Custom The End of the One-Child Policy in China essay paper sample
Buy custom The End of the One-Child Policy in China essay paper cheap
The year 2015 is extremely important in the development of China as it marked the revocation of the law that allowed each family to have a single child only. The law itself was adopted between 1978 and 1980 and aimed at limiting the rapid growth of Chinese population. It was supposed to improve the quality of life of Chinese people. In fact, the law itself was treated by the world as violation of the human rights. Its cancellation received different feedbacks in mass media that both praised such a great step and emphasized the regret concerning the irrecoverable changes caused by its functioning.
In order to understand the importance of the end of the one-child policy in China, it is necessary to immerse in the history of its implementation and analyze its influence on the lives of people around the country. The promotion of birth control began in the middle of the 20th century in order to slow down the tempo of population growth. However, its consequences were far more significant than they were supposed to be. The law caused the change in the ratio between genders. It was a historically formed tradition to give preference to boys as they inherited the family name and possessions. Due to that reason, the one-child policy resulted in an increase in the number of male population (Spence, 714). It had considerable impact on the economy of the country as many families did not report the birth of subsequent children. These people were doomed to live without any documents and work illegally. In addition, prohibition of having more than one child resulted in the phenomenon of ageing population.
In 2015, the end of the one-child policy became one of the central topics in the world of mass media. The article “China Ends One-Child Policy after 35 Years” provides positive evaluation of this occasion. Published in The Guardian, it calls the cancellation of the policy a “step towads greater personal freedom in China” (Lin). It provides the short overlook of the existence of the law and enriches the article with the shocking data regarding its consequences. The article states that the governmental limitation of the number of children in families resulted in the prevention of approximately 400 million births. The outer control of personal life cannot be accepted as fully cancelled as the government simply increased the allowed amount of children but did not free Chinese population of its control. However, revocation of this law is already a great step on the way to promotion of personal freedom and defense of human rights.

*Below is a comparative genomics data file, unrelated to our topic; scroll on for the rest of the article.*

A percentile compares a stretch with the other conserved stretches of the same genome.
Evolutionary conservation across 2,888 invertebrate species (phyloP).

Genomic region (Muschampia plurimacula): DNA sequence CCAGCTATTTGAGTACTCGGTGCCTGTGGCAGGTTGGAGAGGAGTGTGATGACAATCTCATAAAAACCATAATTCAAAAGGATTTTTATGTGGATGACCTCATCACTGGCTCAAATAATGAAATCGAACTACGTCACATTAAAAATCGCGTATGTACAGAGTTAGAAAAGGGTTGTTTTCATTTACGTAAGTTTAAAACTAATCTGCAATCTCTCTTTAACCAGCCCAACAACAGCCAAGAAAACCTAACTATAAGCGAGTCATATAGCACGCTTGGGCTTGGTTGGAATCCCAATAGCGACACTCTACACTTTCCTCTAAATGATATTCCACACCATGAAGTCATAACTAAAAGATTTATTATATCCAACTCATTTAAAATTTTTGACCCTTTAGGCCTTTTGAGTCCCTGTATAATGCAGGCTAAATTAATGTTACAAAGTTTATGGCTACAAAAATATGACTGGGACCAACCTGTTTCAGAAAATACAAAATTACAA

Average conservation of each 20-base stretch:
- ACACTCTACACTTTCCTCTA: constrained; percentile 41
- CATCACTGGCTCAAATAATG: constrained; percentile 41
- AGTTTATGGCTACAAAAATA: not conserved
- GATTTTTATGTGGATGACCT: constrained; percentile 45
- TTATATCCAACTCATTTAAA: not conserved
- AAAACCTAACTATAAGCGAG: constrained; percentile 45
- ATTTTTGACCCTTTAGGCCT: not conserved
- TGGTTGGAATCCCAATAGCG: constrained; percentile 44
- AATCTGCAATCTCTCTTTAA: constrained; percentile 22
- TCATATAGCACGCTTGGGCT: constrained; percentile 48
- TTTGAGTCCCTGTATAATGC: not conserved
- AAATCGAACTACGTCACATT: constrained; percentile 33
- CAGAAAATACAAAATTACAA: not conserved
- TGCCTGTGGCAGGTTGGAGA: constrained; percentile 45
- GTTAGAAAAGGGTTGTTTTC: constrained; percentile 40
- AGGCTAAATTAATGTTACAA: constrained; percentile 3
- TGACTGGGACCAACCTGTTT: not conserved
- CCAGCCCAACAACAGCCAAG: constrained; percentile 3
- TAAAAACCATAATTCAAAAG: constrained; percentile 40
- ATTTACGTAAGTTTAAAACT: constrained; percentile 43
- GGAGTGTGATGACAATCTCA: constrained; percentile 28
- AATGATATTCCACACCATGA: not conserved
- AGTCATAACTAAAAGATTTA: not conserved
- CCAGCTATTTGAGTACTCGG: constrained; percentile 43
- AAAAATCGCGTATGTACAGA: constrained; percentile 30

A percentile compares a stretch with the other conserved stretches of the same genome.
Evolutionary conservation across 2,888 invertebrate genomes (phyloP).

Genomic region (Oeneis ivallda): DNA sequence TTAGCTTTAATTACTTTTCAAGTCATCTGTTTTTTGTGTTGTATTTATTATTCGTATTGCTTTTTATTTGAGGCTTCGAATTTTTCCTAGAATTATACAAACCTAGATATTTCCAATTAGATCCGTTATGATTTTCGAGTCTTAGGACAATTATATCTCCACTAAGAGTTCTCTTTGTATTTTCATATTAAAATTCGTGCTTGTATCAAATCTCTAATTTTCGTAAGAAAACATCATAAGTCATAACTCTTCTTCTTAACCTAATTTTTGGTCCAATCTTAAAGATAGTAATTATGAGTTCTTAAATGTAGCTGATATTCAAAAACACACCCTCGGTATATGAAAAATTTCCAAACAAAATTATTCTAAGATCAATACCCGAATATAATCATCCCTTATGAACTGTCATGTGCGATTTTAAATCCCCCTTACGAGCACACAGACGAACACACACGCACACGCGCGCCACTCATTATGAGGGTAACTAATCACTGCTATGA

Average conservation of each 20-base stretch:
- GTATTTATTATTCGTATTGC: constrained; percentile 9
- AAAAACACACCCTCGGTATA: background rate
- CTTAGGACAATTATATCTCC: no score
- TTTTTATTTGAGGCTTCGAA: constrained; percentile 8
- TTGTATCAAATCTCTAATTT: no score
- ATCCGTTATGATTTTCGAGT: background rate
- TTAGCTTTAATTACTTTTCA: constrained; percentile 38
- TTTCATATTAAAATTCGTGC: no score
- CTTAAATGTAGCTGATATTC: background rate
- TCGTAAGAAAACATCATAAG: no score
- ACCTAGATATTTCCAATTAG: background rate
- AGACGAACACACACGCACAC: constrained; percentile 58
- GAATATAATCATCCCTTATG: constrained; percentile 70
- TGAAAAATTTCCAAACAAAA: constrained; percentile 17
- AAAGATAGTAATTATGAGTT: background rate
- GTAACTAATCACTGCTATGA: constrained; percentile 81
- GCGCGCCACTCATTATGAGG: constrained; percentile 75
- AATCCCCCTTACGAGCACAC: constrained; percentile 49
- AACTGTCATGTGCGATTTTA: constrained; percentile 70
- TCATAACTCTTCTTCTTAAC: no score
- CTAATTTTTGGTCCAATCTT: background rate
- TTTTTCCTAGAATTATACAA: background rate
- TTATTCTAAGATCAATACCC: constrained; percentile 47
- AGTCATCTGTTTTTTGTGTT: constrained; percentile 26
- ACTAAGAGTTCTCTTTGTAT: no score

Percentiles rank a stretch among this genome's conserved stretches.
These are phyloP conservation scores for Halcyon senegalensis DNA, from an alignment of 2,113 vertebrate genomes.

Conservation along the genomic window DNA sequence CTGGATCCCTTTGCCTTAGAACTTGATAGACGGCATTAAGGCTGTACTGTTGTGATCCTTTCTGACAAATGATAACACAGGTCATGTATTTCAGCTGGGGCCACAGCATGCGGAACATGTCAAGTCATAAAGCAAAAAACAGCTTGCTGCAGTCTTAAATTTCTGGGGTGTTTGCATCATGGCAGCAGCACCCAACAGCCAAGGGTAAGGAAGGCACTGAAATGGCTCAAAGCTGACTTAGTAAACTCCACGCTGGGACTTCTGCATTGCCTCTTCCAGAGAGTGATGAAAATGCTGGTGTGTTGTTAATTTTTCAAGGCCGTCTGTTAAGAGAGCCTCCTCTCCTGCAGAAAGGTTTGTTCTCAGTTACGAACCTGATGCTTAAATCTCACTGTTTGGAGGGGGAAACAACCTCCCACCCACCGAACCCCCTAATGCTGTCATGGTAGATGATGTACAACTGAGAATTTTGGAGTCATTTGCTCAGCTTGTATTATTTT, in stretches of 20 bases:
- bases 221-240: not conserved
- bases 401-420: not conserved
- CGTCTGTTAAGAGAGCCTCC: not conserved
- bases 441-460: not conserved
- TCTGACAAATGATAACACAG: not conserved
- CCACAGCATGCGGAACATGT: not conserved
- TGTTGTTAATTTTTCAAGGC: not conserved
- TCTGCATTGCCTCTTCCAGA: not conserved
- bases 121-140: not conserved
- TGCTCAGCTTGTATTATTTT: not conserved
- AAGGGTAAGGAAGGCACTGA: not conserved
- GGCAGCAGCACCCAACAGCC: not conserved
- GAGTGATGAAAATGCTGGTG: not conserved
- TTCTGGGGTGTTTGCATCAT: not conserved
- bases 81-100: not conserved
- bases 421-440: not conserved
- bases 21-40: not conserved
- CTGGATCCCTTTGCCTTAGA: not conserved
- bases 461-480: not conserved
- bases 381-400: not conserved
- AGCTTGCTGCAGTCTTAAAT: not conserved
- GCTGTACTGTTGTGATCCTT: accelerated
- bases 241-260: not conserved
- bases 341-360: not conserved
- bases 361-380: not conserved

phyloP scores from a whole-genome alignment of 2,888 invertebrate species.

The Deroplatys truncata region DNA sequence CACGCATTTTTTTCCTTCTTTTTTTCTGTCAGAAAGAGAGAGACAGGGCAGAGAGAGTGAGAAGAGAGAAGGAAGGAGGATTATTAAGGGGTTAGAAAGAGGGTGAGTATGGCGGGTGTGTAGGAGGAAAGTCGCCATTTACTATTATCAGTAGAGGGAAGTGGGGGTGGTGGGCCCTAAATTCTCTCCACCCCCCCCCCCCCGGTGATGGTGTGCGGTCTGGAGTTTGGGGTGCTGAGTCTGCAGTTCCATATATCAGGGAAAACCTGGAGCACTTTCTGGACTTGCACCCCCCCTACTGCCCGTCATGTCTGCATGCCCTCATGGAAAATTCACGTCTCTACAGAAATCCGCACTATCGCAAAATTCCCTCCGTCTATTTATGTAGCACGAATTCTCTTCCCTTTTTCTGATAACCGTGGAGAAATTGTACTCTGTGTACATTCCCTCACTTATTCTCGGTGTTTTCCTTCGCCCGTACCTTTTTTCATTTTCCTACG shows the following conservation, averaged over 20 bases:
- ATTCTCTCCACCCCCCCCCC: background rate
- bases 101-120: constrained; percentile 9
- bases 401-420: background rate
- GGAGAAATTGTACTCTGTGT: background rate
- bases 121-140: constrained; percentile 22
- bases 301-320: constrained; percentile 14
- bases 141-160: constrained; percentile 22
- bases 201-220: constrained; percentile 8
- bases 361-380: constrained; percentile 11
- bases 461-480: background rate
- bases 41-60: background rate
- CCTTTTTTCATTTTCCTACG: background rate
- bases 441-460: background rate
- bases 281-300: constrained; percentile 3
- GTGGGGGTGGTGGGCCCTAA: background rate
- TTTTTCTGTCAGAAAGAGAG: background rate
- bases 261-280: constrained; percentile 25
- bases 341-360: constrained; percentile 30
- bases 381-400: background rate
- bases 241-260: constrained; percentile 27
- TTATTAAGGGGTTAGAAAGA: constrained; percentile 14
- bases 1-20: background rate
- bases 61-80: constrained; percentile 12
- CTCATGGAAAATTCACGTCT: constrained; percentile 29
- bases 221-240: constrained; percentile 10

Numerous media sources were more focused on the explosion of the negative impact made by the one-child policy. Particularly, there was emphasized the fact that cancellation of the one-child policy provoked the rise of feeling of isolation and loneliness in the hearts of people who were born in the times when the policy acted. The article entitled “End of China’s One-Child Policy Stings Its Loneliest Generation” states that people of that generation felt deprived of normal life (Hernandez and Qin). “The ‘one-child’ policy ended in 2015, but this generation’s loneliness never goes away,” – Hernandez and Qin quote one of the Chinese media sources. People who were born during the implementation of the policy are mostly indignant regarding the fact that their lives were unfairly dictated by the outer policy. They do not feel lucky to have just a single child as now they are facing the responsibility to take care of the elder generation that exceeds them in number. Some people even demanded the government to provide some compensation, but in fact, nothing can actually heal the wounded souls of the members of Chinese society.
Some experts try to justify the one-child policy and call mankind to treat it as a necessary social experiment. The previiously mentioned article written by Hernandez and Qin provides comments of the defenders of the law. They claim that the policy was the only solution to the problem of overpopulation (Hernandez & Qin). Moreover, its consequences are not exclusively negative. One-child generation is far more educated; it got more attention from their parents and has now much closer relationships with their families.
However, many sources refute these statements. Article written by Barbara Demick defines the possible life without adoption of the one-child policy and proves the mistaken opinions concerning its necessity. The author provides her interview with Mei Fong, a famous Chinese writer, who believes that “a lot of us make the mistake of crediting the one-child policy as a major factor in China’s rapid economic growth” (Demick). However the rise of manufactures owes to the existence of cheap labor that was the consequence of the growth, but not shortening in population. Moreover, the one-child policy was not the only possible solution to the problem regarding overpopulation. The article refers to the practices adopted in other Asian countries, including South Korea, Taiwan or Singapore, which were less strict and equally effective. One of these population-planning policies encouraged late marriages and longer intervals between having children (Demick).
The cancellation of the one-child policy was a great decision that had a considerable influence on both personal development of the members of Chinese society and the country in general. Numerous media sources provide the insight in the nature of the law and describe this event through the prism of historical perspective. The appeal to history demonstrates certain background of the policy, reasons of its appearance and abandonment that lay in past. Hence, only acquaintance with historical maters may provide the full understanding of positive and negative outcomes of the event.